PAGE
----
Winter will be warmer than usual but forecasters warned of ‘large swings’ in temperatures due to unpredictable weather patterns.
The National Oceanic and Atmospheric Administration claimed warmer-than-average temperatures are forecast for much of the U.S this winter and no place will be colder than normal for December through February.
The forecast envisions a wetter than normal winter for a swath of northern states from Montana to New York, dipping south to the northern half of Virginia.
The coming winter will be warmer than usual but forecasters warned of ‘large swings’ in temperatures due to unpredictable weather patterns. The winter 2019 outlook is depicted above
The National Oceanic and Atmospheric Administration claimed warmer-than-average temperatures are forecast for much of the U.S this winter including New York
It also said there would be drier than normal spots in central and northern California and eastern Texas, Louisiana, southern Arkansas and western Mississippi.
Mike Halpert, deputy director of NOAA’s Climate Prediction Center said this year is hard to predict because there’s no El Nino or La Nina in the central Pacific.
Those are often key drivers of winter weather. That leaves things up to other global climate factors, ones that can flip every few weeks. Those often lead to dramatic weather swings, Halpert said.
He said: ‘Without either El Nino or La Nina conditions, short-term climate patterns like the Arctic Oscillation will drive winter weather and could result in large swings in temperature and precipitation.
El Niño and La Niña are opposite phases of a natural climate patterns across the Pacific Ocean that swing back and forth every three to seven years on average.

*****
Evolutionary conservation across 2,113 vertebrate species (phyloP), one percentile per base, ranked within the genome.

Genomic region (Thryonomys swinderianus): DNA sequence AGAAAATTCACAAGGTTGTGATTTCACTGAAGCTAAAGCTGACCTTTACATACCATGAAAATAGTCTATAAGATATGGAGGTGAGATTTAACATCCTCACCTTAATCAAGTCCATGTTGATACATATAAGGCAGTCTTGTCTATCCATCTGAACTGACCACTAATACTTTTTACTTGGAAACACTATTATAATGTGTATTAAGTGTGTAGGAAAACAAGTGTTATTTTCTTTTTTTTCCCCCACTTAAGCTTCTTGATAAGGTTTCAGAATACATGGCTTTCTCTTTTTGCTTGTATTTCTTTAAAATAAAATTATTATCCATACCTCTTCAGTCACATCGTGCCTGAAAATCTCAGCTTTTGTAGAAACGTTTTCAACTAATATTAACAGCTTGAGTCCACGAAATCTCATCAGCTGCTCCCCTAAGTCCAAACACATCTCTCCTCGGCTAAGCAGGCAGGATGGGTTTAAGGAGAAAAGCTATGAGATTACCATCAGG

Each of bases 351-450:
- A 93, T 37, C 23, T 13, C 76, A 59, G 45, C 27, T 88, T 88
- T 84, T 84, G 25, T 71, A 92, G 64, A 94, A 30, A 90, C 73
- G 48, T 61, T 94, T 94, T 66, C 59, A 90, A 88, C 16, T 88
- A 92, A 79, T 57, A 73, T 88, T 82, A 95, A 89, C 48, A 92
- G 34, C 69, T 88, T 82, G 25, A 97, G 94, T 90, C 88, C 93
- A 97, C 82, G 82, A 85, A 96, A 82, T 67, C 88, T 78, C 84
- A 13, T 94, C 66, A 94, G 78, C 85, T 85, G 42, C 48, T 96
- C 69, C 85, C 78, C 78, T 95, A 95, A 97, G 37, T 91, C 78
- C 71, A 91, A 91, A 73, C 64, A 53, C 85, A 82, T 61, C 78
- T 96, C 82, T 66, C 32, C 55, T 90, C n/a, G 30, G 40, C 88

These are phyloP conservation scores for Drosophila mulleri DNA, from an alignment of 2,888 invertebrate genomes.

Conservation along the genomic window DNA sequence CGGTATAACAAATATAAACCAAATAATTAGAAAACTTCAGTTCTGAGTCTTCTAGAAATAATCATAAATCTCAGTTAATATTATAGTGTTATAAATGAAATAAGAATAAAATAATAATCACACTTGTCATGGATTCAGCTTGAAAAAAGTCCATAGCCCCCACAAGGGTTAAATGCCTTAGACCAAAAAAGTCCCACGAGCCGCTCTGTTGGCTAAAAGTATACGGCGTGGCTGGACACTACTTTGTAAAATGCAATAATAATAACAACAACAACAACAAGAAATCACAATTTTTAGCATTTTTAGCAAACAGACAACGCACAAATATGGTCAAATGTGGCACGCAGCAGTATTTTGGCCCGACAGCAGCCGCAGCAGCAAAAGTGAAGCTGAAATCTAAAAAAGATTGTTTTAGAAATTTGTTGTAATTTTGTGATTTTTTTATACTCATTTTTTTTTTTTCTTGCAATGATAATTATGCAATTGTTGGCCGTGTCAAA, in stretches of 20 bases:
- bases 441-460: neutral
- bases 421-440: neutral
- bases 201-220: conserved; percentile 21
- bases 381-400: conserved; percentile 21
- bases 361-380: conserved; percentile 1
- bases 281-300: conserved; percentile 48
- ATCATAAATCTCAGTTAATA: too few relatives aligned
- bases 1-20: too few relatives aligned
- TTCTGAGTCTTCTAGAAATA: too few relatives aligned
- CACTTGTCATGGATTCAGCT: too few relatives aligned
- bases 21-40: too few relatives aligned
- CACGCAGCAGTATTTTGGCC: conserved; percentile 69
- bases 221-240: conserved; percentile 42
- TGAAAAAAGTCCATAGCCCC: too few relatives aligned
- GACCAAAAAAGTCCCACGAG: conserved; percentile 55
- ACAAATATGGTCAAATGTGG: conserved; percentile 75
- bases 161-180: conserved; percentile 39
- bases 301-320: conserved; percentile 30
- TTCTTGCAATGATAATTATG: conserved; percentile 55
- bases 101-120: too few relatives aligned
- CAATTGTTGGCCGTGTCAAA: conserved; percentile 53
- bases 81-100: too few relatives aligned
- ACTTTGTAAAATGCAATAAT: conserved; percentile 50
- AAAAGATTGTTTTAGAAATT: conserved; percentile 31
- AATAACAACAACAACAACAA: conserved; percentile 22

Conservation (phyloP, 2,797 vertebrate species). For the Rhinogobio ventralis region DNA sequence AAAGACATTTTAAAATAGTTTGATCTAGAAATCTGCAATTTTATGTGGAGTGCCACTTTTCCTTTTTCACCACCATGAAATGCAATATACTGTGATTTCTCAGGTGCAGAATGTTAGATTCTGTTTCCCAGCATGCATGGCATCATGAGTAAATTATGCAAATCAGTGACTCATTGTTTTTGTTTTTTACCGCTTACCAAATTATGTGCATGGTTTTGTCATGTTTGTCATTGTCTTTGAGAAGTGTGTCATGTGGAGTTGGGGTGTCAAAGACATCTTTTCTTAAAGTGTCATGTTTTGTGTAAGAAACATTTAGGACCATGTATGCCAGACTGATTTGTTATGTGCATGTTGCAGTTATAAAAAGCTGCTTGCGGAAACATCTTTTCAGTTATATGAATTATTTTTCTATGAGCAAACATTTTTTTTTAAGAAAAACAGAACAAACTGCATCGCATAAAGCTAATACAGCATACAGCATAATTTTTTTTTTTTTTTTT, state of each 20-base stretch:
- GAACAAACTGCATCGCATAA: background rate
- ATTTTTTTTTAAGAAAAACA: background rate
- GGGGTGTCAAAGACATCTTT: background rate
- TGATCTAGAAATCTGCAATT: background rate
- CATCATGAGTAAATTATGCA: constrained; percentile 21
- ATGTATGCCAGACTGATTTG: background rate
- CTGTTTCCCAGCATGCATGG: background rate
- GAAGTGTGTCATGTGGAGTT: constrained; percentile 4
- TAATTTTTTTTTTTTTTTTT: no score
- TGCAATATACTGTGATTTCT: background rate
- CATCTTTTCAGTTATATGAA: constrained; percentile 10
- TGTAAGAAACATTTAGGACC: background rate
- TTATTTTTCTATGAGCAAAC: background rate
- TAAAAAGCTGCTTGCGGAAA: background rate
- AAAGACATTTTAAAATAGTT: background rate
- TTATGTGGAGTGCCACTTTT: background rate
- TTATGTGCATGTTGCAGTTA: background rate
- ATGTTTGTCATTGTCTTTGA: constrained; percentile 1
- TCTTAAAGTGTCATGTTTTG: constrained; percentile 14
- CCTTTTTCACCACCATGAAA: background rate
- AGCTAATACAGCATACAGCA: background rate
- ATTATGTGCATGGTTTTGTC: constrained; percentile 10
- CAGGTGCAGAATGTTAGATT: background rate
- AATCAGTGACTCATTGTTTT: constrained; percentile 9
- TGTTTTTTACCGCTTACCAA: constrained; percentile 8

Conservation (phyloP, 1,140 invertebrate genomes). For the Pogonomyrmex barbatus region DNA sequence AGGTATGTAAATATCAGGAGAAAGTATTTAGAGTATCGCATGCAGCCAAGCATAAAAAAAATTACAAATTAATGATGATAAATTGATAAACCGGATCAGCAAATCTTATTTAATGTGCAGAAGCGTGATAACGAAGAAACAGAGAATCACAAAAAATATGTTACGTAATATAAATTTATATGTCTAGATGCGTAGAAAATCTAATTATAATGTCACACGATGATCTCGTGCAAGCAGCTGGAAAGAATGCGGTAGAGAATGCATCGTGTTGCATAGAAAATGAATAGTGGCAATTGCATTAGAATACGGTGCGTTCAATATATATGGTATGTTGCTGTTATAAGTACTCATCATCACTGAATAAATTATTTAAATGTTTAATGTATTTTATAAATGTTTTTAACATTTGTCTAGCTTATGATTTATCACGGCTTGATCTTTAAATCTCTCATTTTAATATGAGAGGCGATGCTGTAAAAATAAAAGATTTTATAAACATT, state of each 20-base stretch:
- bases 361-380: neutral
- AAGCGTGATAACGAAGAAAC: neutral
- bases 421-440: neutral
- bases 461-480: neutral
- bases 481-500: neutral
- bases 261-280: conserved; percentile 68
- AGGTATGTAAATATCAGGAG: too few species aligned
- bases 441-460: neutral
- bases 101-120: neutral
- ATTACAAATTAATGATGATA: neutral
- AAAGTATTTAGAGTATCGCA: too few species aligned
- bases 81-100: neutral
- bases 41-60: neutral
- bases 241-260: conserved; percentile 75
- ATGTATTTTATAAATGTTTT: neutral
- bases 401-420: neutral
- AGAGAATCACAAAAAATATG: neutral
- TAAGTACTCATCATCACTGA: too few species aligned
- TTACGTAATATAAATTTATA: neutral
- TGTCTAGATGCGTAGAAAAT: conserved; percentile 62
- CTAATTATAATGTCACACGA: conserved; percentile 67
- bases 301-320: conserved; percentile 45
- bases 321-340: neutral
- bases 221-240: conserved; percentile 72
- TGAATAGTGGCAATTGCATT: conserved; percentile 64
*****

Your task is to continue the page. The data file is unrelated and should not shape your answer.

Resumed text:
Together, they are called ENSO, which is short for El Niño-Southern Oscillation.
The ENSO pattern in the tropical Pacific can be in one of three states: El Niño, Neutral, or La Niña.
El Niño (the warm phase) and La Niña (the cool phase) lead to significant differences from the average ocean temperatures, winds, surface pressure, and rainfall across parts of the tropical Pacific. Neutral indicates that conditions are near their long-term average.
The 2019-20 Winter Outlook map for precipitation shows wetter-than-average weather is most likely across the Northern Tier of the U.S. in winter
AccuWeather said last week it sees a late start to winter in the Northeast but says it’ll get stormy once it starts, with above normal snowfall from New York City to Boston. An image shows people walking in New York in January 2018 during the ‘bomb cyclone’
Springtime saw significant and historic flooding across the central U.S. that impacted nearly 17 million people.
However, during the summer and early fall, drought rapidly developed across much of the South, with drought conditions now present across approximately 20 per cent of the U.S.
The forecast said drought conditions are expected to improve in portions of the Southeast, Mid-Atlantic, Alaska and Hawaii, while persisting in central Texas and the Southwest.
The outlook does not project seasonal snowfall accumulations as snow forecasts are generally not predictable more than a week in advance.
Mike Halpert, deputy director of NOAA’s Climate Prediction Center said this year is hard to predict because there’s no El Nino or La Nina in the central Pacific
Even during a warmer-than-average winter, periods of cold temperatures and snowfall are expected.
NOAA’s Climate Prediction Center updates the three-month outlook each month, with the next update on November 21.
AccuWeather said last week it sees a late start to winter in the Northeast but says it’ll get stormy once it starts, with above normal snowfall from New York City to Boston.
It forecasts Arctic cold in the mid-winter for the Upper Midwest, a wet Southeast and mild temperatures in Florida.
It also sees variable weather from Texas to Montana, rain and mountain snow in much of the west and mild temperatures in the Pacific Northwest.
The Weather Company sees colder temperatures from Montana to Maine, south almost to Maryland, and a warm Southwest. It predicts about the same precipitation patterns as the weather service.
Judah Cohen, a winter weather expert at Atmospheric Environmental Research who incorporates the extent of Siberian snow cover into his forecasts, sees a cold start to winter and late fall in the East but said those snaps will be short lived.